Tuesday, July 07, 2020

#BookTour: In the Neighborhood of True by Susan Kaplan Carlton @susankcarlton @AlgonquinYR

Synopsis: A powerful story of love, identity, and the price of fitting in or speaking out.

After her father’s death, Ruth Robb and her family transplant themselves in the summer of 1958 from New York City to Atlanta—the land of debutantes, sweet tea, and the Ku Klux Klan. In her new hometown, Ruth quickly figures out she can be Jewish or she can be popular, but she can’t be both. Eager to fit in with the blond girls in the “pastel posse,” Ruth decides to hide her religion. Before she knows it, she is falling for the handsome and charming Davis and sipping Cokes with him and his friends at the all-white, all-Christian Club.

Does it matter that Ruth’s mother makes her attend services at the local synagogue every week? Not as long as nobody outside her family knows the truth. At temple Ruth meets Max, who is serious and intense about the fight for social justice, and now she is caught between two worlds, two religions, and two boys. But when a violent hate crime brings the different parts of Ruth’s life into sharp conflict, she will have to choose between all she’s come to love about her new life and standing up for what she believes.


Rating: ★★★★★
My Review: This was a very interesting story.  I thought it was really cool to read something that was set in the late 1950's which is when my mom was born.  How cool is that!? When this story that is told in present and then past started what I thought was the reason that Ruth was going to court and the actual reason were two different things.  The story itself did very well with the topics of racism/anti-semitism. I think the author used grace when writing this title.   

The setting and dialogue of the characters works so well for this story.  I kept finding myself thinking why don't they just look things up when they didn't know what something was.  And then I would remember that those things weren't around.  It really makes you appreciate the world of today.  The characters also shined I loved how Ruth grew during the pages and I would love to see where she goes once she's an adult.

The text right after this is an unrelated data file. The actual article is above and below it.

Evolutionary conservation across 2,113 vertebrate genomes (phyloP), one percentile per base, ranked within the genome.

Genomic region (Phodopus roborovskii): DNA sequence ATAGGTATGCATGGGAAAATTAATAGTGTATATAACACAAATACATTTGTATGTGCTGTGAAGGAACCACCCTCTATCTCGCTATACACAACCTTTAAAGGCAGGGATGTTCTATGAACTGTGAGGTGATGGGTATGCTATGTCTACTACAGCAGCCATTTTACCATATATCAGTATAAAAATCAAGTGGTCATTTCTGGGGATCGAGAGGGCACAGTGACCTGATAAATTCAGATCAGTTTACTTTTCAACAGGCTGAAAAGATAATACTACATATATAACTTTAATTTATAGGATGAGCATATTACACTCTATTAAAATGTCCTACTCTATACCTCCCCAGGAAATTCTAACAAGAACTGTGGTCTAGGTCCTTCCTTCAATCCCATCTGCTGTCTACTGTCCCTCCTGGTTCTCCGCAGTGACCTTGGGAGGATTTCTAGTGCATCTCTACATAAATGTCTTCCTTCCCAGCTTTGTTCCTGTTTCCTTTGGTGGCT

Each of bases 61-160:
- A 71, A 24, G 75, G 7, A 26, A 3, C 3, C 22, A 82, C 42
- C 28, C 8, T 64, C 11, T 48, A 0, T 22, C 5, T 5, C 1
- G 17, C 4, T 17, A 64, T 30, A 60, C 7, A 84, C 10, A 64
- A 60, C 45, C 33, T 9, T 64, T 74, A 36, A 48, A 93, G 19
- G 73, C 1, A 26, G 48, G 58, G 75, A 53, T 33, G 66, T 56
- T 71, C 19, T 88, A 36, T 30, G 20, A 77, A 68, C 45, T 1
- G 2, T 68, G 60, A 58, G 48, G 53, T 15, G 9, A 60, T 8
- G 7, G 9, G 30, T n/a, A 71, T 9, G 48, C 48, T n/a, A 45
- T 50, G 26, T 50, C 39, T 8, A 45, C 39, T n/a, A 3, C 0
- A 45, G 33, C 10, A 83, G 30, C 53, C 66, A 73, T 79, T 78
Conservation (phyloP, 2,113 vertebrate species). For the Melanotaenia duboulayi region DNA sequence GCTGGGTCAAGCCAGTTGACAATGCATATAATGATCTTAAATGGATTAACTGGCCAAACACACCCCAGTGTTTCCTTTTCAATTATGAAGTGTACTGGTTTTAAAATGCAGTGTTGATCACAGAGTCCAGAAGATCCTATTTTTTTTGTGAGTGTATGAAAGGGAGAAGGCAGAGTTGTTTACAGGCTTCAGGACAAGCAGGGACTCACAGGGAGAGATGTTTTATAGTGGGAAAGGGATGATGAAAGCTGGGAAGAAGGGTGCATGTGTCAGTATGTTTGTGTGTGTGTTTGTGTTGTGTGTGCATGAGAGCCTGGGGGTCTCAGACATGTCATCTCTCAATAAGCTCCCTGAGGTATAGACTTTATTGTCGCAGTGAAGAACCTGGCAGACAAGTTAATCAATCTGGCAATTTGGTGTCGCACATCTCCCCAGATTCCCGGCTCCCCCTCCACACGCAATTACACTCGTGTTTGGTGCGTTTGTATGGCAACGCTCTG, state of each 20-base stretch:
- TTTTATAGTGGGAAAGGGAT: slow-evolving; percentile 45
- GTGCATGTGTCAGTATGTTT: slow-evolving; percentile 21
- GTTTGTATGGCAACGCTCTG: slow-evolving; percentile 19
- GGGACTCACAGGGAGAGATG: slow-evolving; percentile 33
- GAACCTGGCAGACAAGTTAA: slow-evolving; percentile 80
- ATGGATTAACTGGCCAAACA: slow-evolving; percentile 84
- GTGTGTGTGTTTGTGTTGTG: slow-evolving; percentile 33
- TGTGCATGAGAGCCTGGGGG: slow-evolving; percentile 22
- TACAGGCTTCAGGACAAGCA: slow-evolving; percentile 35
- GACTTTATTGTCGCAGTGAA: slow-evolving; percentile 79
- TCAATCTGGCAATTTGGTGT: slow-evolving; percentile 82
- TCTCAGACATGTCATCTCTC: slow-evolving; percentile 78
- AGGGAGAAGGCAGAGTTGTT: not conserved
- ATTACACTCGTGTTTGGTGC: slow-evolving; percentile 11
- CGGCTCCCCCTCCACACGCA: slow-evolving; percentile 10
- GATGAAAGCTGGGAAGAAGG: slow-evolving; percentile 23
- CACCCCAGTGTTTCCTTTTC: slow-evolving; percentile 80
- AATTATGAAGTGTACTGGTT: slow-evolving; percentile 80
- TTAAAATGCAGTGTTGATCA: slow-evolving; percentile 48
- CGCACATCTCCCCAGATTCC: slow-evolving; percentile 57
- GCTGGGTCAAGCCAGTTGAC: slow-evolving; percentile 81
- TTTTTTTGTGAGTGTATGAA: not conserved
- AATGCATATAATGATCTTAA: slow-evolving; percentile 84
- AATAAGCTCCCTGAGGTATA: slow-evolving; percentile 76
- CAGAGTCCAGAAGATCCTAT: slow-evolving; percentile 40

I will say that this book takes a look at some heavy topics.  When it started Ruth talks about how there are two bibles for people to swear on for court.  She has the white bible and was thinking of asking for the black one.  I think that this is just one way that this book was very gripping.  How things like that just don't happen today.  At least not in that way.  Another thing is that Ruth has to hide that she's Jewish, which is another thing that generally doesn't happen in this day and age.  

This book deals with Racism, Anti-Semitism, Bombing, Civil Rights, and more!! 

It is really scary to know that events from the 1950 & 1960s are as relevant today as they were then.  Just as back then it was Jews and Blacks today we see hate crimes for the Muslims and other races. This story was both beautiful and heartbreaking to see what people went through.  

From School Library Journal

Gr 9 Up-In 1959, Ruth Robb moves from New York City to Atlanta. The daughter of a former Magnolia Queen, she is welcomed into a world of surface beauty and perfection, where girls learn society rules from their "pink books" and gardeners measure the distance between chaise lounges with a ruler. Her friends, the pastel-clad girls from Tea and Etiquette, think of New York as full of "Jews and commies." What they don't know is that Ruth herself is Jewish-and Ruth intends to keep it under wraps. She can be Jewish on the weekends at the temple, where the rabbi preaches controversial sermons about integration, and pass for Christian everywhere else: at her school, where buildings are named after Confederate generals; at the exclusive club, where Jews aren't allowed in the door; and, most of all, with Davis Jefferson, a boy whose blue eyes and deep dimple make Ruth fall hard and fast. But when her love affair with the South is punctured by an act of violence, Ruth, who has been taught that her voice is a "strong spice" to be used sparingly, must decide how much-and who-she is willing to risk by speaking up. Inspired by the 1958 bombing of an Atlanta synagogue, this novel uses its immersive historical setting to convey truths about hatred that remain relevant today. Ruth is an initially shallow protagonist who comes to realize the smallness and egocentrism of her own actions and whose complex choices ultimately transform her into a braver, fuller version of herself. VERDICT Timely YA historical fiction that belongs on all shelves.-Elizabeth Giles, Lubuto Library Partners, Zambiaα(c) Copyright 2011. Library Journals LLC, a wholly owned subsidiary of Media Source, Inc. No redistribution permitted.